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Education, Social Media, Students, Teaching

Blogging: 6 Reasons It’s Not Just for Adults

extreme sports and blogging

cc flickr photo by Will Lion

There have been no shortage of posts related to the reasons educators should blog. As my blog, Molehills out of Mountains, approaches its two-year anniversary, I have spent quite a bit of time considering how blogging has impacted my professional life. I believe that it is entirely reasonable to say that blogging, and the connections I have developed through “social writing”, have been a professional game changer for me. It has stretched, and in some cases completely upended, my thinking about key educational issues.

Professionally, I have taken on a number of roles during my career. I have been a math teacher, a science teacher, a dean of students, an assistant principal, and now a principal, but the one thing that will never change is that I am a perpetual student. This has never been more apparent than since I began blogging and dramatically extended my professional learning network. I can’t help but think that if blogging has been so beneficial to my career as an educator, it would make sense that it can be equally as effective for our students. Consider just a few ways in which blogging enhances the learning experience:

  1. Thinking Aloud – writing is a fantastic way to formulate ideas, map out plans, and think through problems and issues. It is one thing to have ideas floating around in your head, but spending the time required to put words to paper helps “flesh out” ideas and crystallize concepts.
  2. Reflection – blogging is an incredibly effective means of reflecting on a teaching strategy, an activity, a lesson, or an assignment. In addition, blogging lends itself to “social reflection,” allowing others to add their thoughts and opinions and ask questions that lead to closer examination of the topic at hand.
  3. Inquiry – I frequently find that as I blog, I generate more questions than answers. There are times that I pose these questions to my audience, but I also frequently find myself engaged in further research, searching for answers to my questions, and seeking the advice of my professional learning network. Questions lead to more questions, more research and more learning.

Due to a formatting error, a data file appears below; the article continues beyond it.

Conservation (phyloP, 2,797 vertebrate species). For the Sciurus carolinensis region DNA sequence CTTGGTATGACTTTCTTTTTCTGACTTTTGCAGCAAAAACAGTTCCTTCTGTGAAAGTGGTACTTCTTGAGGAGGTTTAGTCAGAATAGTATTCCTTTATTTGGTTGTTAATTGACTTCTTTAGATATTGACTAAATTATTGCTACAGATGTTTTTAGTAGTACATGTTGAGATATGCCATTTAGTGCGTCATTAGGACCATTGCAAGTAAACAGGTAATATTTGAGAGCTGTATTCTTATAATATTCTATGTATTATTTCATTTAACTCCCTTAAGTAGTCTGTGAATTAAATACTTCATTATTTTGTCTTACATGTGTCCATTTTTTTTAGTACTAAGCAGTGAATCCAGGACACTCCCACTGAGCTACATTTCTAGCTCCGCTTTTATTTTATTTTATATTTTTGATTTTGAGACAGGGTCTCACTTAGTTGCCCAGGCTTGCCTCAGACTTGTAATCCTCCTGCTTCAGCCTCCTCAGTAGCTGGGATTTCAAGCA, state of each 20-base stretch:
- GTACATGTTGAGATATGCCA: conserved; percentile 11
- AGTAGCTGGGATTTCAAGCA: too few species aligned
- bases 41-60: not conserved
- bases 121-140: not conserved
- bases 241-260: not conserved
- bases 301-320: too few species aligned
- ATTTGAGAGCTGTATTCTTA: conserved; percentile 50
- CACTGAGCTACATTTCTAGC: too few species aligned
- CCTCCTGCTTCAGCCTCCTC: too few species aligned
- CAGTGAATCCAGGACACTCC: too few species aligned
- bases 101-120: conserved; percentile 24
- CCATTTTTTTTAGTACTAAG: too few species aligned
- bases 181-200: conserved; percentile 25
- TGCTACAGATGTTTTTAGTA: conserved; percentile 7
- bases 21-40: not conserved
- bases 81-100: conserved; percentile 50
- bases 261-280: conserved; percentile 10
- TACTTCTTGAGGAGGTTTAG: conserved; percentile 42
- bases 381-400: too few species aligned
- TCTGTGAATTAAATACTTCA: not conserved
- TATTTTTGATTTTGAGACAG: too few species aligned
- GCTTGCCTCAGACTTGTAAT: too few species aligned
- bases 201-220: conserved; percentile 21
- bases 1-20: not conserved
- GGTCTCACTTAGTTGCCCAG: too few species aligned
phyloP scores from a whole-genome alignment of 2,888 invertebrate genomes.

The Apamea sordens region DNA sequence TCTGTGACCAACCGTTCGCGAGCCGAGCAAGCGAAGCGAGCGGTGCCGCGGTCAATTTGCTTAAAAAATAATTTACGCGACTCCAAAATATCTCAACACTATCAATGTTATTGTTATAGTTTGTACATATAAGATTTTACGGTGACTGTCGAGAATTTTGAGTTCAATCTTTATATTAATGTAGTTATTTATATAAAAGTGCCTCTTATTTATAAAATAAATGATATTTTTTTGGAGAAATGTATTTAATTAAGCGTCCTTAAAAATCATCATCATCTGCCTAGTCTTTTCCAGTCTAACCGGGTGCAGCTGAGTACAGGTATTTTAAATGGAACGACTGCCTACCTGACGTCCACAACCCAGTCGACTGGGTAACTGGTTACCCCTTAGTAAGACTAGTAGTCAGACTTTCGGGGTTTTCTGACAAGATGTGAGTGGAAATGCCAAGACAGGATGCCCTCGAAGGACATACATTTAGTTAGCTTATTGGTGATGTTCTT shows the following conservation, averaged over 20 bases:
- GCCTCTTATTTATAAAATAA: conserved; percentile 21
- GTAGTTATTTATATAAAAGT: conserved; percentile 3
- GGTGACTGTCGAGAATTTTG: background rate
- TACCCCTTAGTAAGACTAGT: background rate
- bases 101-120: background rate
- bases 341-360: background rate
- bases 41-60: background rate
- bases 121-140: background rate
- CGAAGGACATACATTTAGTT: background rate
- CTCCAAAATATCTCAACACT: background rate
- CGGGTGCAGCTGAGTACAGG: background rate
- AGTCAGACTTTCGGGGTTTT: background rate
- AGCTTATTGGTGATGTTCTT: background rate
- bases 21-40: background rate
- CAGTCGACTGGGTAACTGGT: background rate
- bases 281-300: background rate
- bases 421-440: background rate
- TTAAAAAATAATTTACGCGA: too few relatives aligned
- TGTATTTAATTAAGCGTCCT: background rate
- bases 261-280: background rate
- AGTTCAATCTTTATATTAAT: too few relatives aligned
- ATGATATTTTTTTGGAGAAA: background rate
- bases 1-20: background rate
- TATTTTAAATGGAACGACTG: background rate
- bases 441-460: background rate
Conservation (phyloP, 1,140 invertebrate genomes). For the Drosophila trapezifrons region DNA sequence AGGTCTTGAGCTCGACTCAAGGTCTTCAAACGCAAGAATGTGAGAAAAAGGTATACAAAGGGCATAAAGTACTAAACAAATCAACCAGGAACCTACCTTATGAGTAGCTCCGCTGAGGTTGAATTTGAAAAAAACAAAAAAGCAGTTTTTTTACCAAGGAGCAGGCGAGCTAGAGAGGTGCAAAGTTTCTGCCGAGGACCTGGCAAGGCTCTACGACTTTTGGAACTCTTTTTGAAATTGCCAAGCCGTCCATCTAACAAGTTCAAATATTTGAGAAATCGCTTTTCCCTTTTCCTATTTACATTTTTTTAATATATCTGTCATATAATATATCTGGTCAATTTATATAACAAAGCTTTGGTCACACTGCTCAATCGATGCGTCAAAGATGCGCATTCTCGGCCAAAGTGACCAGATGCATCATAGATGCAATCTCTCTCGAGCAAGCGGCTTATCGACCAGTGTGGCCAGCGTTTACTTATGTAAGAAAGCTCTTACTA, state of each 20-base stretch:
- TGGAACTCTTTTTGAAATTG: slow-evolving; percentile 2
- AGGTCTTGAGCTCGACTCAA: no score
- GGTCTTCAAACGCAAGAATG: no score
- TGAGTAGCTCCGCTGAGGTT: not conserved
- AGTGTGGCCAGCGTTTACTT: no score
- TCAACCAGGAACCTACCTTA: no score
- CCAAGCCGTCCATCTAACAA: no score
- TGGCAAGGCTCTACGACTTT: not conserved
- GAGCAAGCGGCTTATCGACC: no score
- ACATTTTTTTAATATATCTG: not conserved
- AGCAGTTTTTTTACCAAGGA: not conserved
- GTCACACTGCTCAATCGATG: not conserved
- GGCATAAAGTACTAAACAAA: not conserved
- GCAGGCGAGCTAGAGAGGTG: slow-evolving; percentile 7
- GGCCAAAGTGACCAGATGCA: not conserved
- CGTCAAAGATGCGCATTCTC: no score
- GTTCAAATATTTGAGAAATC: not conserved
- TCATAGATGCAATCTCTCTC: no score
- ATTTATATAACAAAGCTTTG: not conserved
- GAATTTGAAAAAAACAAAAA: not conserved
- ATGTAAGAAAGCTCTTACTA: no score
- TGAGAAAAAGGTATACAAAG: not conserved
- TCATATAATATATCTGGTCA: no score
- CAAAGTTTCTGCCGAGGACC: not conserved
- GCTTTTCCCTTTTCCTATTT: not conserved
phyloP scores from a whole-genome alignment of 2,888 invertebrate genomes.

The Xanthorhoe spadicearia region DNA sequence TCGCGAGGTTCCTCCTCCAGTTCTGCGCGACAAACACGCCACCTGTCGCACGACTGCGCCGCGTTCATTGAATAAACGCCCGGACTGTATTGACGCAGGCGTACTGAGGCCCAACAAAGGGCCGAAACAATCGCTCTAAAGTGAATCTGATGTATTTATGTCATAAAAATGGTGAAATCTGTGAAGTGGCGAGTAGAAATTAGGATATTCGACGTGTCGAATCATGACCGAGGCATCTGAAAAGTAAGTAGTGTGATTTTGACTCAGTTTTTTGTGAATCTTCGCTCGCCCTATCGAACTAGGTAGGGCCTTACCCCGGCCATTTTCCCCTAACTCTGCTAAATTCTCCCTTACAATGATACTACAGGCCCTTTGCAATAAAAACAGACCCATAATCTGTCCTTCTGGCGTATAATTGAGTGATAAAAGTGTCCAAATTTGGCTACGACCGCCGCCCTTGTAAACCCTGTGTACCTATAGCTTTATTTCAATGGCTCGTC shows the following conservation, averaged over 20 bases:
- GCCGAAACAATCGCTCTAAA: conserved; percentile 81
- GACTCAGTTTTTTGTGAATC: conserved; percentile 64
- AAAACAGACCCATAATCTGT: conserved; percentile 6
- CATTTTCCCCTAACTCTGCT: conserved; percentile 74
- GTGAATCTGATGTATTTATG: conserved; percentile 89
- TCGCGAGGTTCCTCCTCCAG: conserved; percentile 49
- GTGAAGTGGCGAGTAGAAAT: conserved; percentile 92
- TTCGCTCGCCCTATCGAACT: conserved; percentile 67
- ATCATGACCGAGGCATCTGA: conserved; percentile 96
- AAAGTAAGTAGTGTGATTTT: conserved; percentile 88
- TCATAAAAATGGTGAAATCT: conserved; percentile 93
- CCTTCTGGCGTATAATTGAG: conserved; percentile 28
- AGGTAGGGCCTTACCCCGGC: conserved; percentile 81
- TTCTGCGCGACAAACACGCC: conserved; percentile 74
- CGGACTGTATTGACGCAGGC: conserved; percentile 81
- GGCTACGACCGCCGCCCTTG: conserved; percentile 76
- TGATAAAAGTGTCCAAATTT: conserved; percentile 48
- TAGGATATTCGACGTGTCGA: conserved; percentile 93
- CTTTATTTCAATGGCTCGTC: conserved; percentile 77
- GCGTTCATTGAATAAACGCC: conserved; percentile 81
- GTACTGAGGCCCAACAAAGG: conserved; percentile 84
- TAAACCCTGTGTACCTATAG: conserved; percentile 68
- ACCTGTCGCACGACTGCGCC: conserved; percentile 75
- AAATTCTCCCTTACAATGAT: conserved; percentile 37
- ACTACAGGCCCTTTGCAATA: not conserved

4. Authentic Audience – blogging allows writers to share their ideas with a global audience. Most people don’t blog for attention or notoriety, but knowing that your post will be read, and possibly shared, with others lends a certain energy to the process. Even as adults, this is evident. Shouldn’t students have the opportunity to expand their audience beyond classroom walls?
  5. Feedback – I blog to share ideas, but I also blog to get advice from others in the field of education. Because blogging grants an audience to those who wish to publish their writing, it also allows the author to gather feedback from a people with a wide variety of experiences and perspectives.
  6. Pursuit of Passions – Blogging is a means of pursuing our passions and sharing our interests with others. As I have previously mentioned, it is an excellent platform for connecting with those who share a common interest and developing a network of individuals who will be supportive, offer advice and provide encouragement.

The list could go on…and on…and on.

While all of these characteristics of blogging are beneficial to professionals in the world of education, they could be equally, if not more, beneficial to those with whom we work–our students. It is important to remember that, in some form or fashion, we are all students and we should all continually seek out learning opportunities. Blogging is one means of pursuing and it provides benefits for “students” of ALL ages. Blog on.